Judicial Branch, State of New Hampshire
| For Immediate Release:
June 9, 2015
Court system launches pilot program for filing Guardianships on-line
CONCORD - Building on the success of its on-line program for small claims cases, the Judicial Branch announced today that it will launch a pilot program for electronic filing of guardianships in the Family and Probate Divisions of the Circuit Court located in Brentwood and Laconia starting on June 19. Court administrators plan on having all of the 2,800 petitions for guardianships filed statewide each year on-line by the end of 2015.
Edwin W. Kelly, Administrative Judge of the Circuit Court, explained that, in New Hampshire, guardianships include petitions regarding minors and incapacitated persons. “The family division of the Circuit Court handles cases involving minors, while the probate division is responsible for cases involving individuals who are incapacitated,” he said. “Guardianships are not filed at nearly the rate of small claims cases, however, they are critically important and concern sensitive matters involving family members and loved ones who are making major decisions concerning the welfare of children, the elderly and people who are unable to care for themselves, all of whom need to be protected.”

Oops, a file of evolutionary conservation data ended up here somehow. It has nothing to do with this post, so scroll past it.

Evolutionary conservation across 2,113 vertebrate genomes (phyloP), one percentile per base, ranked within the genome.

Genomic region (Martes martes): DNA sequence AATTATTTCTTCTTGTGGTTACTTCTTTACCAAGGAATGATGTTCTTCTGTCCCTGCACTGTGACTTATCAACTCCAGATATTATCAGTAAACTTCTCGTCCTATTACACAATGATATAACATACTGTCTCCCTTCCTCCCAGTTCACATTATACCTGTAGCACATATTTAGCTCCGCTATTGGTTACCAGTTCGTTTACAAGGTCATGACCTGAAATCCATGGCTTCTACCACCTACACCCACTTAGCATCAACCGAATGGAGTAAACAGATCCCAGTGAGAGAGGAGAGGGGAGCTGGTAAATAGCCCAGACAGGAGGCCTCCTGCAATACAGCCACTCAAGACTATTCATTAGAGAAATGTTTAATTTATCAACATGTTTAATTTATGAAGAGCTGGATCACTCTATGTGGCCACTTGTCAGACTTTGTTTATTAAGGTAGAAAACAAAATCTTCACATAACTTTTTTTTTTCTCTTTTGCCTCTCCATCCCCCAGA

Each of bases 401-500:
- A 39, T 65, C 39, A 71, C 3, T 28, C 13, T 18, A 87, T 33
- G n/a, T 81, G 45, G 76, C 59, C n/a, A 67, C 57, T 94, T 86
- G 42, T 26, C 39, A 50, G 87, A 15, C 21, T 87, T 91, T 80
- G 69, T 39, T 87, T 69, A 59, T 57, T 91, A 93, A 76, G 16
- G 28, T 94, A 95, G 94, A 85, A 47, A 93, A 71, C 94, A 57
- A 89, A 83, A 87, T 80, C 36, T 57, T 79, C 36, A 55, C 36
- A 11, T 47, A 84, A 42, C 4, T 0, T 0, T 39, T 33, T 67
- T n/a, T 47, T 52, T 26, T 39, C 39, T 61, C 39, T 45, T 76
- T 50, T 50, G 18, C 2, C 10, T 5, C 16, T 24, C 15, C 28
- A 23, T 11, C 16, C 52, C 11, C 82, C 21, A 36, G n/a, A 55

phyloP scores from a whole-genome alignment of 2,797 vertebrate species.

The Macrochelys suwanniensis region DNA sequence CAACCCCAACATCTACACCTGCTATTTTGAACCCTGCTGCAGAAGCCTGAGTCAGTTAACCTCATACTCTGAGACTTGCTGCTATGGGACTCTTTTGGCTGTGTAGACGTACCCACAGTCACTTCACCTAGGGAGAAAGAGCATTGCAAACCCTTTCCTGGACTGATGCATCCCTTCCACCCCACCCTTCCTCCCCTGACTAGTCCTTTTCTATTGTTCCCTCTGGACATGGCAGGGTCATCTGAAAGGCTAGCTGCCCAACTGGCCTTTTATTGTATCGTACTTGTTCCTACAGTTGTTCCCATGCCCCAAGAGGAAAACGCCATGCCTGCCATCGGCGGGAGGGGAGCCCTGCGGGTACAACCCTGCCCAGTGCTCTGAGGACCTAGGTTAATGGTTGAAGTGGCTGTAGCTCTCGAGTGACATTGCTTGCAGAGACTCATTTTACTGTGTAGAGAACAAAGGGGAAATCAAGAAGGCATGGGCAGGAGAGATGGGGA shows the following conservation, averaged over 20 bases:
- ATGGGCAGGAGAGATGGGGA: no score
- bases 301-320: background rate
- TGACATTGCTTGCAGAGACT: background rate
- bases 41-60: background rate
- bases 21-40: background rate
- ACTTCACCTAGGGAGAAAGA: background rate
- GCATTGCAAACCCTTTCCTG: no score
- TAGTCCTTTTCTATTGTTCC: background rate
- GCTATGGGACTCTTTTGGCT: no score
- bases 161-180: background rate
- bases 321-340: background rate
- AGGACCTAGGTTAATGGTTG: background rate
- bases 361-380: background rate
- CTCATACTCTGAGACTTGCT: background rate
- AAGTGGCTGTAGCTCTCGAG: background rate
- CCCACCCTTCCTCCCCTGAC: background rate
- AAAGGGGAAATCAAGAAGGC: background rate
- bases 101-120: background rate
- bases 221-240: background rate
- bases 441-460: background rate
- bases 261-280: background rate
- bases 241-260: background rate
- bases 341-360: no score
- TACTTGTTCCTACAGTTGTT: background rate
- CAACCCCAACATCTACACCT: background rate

Kelly added, “But just like small claims, individuals applying for guardianships in Brentwood and Laconia will no longer have to stand in line at the courthouse because they can file on-line at their convenience. Guardianships also require annual filings that can often continue for many years, so by going electronic, yearly accounts will be automated which will take all of the paperwork, and hopefully much of the stress, out of the process.”
The Judicial Branch began on-line offerings, called the NH e-Court Project, with two small claims pilot courts back in July of 2014. Now all 32 district division locations, that deal with approximately 10,000 small claims cases every year, are exclusively electronic and operating with great success.
Reflecting on what the court system learned from that extraordinary endeavor, Kelly said, “With small claims, we experienced first-hand what is involved in totally re-engineering a process that had basically not changed in 100 years. I can’t say enough about the judges, administrators and staff who stepped up and made it happen. We always knew that self-represented individuals and attorneys could make the transition to on-line filing with us. I have every confidence that our small claims success will carry over into guardianships and all other case types that will follow in the near future.”